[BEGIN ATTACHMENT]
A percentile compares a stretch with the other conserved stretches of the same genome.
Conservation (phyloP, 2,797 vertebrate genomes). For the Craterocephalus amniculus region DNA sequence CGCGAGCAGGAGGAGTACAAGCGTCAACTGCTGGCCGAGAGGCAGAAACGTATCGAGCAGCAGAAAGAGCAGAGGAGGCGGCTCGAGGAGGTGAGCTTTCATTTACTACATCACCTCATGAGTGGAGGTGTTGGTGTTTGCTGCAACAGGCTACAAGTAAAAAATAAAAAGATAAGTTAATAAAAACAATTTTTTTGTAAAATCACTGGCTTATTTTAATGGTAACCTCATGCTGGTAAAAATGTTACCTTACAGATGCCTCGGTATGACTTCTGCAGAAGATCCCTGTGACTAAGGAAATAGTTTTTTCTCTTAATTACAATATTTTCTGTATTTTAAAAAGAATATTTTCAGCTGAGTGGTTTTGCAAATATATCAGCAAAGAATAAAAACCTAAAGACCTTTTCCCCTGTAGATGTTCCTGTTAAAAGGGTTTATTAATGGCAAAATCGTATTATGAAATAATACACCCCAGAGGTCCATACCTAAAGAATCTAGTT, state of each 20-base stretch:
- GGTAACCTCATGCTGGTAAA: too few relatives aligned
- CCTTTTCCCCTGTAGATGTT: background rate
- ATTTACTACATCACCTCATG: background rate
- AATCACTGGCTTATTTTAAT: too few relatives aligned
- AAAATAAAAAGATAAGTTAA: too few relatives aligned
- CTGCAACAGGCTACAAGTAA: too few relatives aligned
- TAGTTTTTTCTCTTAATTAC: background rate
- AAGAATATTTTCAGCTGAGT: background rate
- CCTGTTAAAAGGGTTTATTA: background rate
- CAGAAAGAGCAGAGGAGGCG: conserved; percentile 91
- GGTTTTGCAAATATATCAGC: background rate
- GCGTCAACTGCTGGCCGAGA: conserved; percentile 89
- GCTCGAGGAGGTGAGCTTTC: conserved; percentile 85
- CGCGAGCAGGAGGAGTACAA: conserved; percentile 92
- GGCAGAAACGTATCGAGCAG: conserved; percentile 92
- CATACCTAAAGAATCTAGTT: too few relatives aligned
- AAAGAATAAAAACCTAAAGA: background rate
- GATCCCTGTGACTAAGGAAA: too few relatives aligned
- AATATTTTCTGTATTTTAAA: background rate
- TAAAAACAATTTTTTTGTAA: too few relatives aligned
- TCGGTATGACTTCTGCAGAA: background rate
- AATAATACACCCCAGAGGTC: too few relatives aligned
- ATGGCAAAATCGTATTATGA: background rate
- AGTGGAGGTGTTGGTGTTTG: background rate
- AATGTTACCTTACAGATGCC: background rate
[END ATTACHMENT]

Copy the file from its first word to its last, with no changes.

A percentile compares a stretch with the other conserved stretches of the same genome.
Conservation (phyloP, 2,797 vertebrate genomes). For the Craterocephalus amniculus region DNA sequence CGCGAGCAGGAGGAGTACAAGCGTCAACTGCTGGCCGAGAGGCAGAAACGTATCGAGCAGCAGAAAGAGCAGAGGAGGCGGCTCGAGGAGGTGAGCTTTCATTTACTACATCACCTCATGAGTGGAGGTGTTGGTGTTTGCTGCAACAGGCTACAAGTAAAAAATAAAAAGATAAGTTAATAAAAACAATTTTTTTGTAAAATCACTGGCTTATTTTAATGGTAACCTCATGCTGGTAAAAATGTTACCTTACAGATGCCTCGGTATGACTTCTGCAGAAGATCCCTGTGACTAAGGAAATAGTTTTTTCTCTTAATTACAATATTTTCTGTATTTTAAAAAGAATATTTTCAGCTGAGTGGTTTTGCAAATATATCAGCAAAGAATAAAAACCTAAAGACCTTTTCCCCTGTAGATGTTCCTGTTAAAAGGGTTTATTAATGGCAAAATCGTATTATGAAATAATACACCCCAGAGGTCCATACCTAAAGAATCTAGTT, state of each 20-base stretch:
- GGTAACCTCATGCTGGTAAA: too few relatives aligned
- CCTTTTCCCCTGTAGATGTT: background rate
- ATTTACTACATCACCTCATG: background rate
- AATCACTGGCTTATTTTAAT: too few relatives aligned
- AAAATAAAAAGATAAGTTAA: too few relatives aligned
- CTGCAACAGGCTACAAGTAA: too few relatives aligned
- TAGTTTTTTCTCTTAATTAC: background rate
- AAGAATATTTTCAGCTGAGT: background rate
- CCTGTTAAAAGGGTTTATTA: background rate
- CAGAAAGAGCAGAGGAGGCG: conserved; percentile 91
- GGTTTTGCAAATATATCAGC: background rate
- GCGTCAACTGCTGGCCGAGA: conserved; percentile 89
- GCTCGAGGAGGTGAGCTTTC: conserved; percentile 85
- CGCGAGCAGGAGGAGTACAA: conserved; percentile 92
- GGCAGAAACGTATCGAGCAG: conserved; percentile 92
- CATACCTAAAGAATCTAGTT: too few relatives aligned
- AAAGAATAAAAACCTAAAGA: background rate
- GATCCCTGTGACTAAGGAAA: too few relatives aligned
- AATATTTTCTGTATTTTAAA: background rate
- TAAAAACAATTTTTTTGTAA: too few relatives aligned
- TCGGTATGACTTCTGCAGAA: background rate
- AATAATACACCCCAGAGGTC: too few relatives aligned
- ATGGCAAAATCGTATTATGA: background rate
- AGTGGAGGTGTTGGTGTTTG: background rate
- AATGTTACCTTACAGATGCC: background rate